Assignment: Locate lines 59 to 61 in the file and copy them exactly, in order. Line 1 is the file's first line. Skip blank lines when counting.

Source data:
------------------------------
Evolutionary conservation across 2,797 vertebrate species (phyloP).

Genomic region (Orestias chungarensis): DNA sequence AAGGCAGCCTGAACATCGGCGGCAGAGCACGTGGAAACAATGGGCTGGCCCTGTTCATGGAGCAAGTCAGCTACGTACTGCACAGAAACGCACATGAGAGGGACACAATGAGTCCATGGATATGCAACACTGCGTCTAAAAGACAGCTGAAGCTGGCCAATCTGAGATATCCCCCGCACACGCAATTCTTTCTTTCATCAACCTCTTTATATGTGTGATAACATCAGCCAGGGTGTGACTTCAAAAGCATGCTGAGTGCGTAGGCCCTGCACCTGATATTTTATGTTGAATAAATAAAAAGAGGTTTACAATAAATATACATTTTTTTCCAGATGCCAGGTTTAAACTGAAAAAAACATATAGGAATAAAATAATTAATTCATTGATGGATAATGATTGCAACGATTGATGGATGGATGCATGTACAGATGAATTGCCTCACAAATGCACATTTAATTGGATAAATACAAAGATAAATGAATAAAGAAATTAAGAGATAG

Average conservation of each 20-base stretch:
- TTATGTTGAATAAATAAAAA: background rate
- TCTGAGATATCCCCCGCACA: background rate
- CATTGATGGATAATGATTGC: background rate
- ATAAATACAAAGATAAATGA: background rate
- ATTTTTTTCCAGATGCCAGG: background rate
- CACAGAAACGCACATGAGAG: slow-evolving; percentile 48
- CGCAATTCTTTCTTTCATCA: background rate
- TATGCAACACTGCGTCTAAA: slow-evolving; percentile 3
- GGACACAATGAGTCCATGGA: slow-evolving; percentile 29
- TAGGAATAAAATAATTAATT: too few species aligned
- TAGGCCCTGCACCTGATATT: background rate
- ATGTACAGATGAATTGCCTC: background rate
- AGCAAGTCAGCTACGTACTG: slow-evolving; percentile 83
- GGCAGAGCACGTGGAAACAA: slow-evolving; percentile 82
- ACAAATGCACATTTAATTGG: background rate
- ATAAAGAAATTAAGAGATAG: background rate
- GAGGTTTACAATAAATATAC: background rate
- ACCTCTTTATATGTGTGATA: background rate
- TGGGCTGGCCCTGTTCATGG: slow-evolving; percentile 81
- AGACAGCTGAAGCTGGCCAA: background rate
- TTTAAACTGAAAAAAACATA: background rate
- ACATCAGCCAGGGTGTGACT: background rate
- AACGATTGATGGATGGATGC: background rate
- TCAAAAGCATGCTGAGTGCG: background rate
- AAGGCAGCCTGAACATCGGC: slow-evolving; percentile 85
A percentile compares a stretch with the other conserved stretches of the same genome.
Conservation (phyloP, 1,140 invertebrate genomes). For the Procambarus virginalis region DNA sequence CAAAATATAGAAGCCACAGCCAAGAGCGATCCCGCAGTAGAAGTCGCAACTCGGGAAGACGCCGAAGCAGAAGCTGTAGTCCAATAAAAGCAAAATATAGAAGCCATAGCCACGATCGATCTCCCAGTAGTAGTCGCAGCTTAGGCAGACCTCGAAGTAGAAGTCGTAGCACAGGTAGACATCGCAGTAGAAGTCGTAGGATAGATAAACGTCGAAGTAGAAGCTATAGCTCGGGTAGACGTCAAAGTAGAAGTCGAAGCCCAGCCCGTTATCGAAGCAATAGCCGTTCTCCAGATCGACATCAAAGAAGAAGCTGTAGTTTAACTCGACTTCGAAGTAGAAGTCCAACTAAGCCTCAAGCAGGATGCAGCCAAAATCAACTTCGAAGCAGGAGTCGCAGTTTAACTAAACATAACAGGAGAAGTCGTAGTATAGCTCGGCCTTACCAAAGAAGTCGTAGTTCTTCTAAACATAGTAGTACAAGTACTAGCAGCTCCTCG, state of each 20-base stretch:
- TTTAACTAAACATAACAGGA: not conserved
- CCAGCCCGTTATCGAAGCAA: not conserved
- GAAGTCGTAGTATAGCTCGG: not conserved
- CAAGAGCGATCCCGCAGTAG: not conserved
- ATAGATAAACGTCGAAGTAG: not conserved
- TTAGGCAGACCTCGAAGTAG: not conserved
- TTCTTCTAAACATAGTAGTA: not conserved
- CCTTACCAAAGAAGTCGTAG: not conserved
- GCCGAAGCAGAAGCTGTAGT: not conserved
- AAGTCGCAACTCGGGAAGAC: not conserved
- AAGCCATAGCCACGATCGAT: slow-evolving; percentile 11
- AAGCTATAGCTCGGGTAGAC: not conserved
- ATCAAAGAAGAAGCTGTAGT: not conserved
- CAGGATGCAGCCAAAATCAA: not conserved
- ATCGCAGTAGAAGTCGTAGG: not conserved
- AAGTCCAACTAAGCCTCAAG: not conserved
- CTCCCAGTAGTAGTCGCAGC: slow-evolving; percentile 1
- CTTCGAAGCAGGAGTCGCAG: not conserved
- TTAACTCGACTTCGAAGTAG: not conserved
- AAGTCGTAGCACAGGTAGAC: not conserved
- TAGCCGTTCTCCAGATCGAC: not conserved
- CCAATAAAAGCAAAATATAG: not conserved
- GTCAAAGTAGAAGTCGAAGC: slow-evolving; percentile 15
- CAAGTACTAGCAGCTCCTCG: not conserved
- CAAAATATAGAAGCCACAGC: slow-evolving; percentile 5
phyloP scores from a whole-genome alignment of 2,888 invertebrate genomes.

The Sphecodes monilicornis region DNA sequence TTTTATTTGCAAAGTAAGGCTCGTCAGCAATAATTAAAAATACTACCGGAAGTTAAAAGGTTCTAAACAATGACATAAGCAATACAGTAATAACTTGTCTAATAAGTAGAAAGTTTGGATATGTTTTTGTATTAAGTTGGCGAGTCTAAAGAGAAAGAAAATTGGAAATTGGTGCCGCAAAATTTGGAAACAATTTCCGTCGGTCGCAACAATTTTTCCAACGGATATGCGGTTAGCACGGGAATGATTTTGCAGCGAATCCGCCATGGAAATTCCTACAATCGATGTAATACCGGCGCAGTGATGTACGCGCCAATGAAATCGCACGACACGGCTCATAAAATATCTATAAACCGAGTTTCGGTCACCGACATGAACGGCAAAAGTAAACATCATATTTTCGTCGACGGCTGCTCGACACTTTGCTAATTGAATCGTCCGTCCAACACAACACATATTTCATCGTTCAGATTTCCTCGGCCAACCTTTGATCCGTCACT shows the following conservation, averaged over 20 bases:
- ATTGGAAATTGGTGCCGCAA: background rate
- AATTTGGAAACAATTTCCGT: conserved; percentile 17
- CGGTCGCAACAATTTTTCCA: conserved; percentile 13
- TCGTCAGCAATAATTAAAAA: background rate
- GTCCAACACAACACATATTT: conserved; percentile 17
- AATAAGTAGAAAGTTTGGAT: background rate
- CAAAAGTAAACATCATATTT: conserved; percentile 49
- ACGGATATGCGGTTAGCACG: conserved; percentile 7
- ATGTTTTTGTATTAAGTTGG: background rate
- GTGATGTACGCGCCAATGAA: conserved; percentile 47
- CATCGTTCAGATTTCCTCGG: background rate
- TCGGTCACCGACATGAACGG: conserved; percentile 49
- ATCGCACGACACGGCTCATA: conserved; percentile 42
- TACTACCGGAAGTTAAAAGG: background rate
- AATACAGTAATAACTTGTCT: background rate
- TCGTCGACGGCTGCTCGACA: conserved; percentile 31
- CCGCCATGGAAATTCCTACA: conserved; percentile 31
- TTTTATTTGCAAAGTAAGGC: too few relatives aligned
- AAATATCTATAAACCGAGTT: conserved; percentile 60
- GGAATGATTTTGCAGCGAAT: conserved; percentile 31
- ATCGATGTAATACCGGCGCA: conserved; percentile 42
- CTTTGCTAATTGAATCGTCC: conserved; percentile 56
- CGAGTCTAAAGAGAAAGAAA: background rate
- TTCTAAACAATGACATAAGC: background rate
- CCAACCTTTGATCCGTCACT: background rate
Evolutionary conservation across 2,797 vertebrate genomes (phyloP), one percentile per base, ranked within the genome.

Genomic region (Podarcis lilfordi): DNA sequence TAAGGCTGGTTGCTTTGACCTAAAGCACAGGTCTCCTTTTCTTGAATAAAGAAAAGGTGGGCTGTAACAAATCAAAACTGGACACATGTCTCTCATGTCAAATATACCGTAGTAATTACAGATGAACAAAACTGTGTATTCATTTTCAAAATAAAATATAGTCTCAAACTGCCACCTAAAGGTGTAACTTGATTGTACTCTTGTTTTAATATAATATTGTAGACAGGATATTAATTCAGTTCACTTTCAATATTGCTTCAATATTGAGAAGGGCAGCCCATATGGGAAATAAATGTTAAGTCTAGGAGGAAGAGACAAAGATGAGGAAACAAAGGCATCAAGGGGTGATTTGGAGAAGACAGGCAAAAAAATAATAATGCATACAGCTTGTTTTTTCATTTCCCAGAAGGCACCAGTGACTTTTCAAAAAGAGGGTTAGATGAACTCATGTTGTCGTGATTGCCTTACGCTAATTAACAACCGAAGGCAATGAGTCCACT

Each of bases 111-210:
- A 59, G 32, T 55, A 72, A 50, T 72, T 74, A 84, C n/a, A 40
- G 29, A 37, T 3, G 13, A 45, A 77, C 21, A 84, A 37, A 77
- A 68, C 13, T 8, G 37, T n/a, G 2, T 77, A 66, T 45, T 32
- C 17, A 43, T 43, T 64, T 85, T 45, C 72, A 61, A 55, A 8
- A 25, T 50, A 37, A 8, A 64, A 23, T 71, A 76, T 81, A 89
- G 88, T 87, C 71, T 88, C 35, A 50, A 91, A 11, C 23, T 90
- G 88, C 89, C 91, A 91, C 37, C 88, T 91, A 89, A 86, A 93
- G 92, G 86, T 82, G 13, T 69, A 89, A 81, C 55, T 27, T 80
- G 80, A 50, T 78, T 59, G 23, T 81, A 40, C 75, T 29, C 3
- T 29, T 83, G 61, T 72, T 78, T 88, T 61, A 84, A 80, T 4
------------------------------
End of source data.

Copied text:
- AATTTGGAAACAATTTCCGT: conserved; percentile 17
- CGGTCGCAACAATTTTTCCA: conserved; percentile 13
- TCGTCAGCAATAATTAAAAA: background rate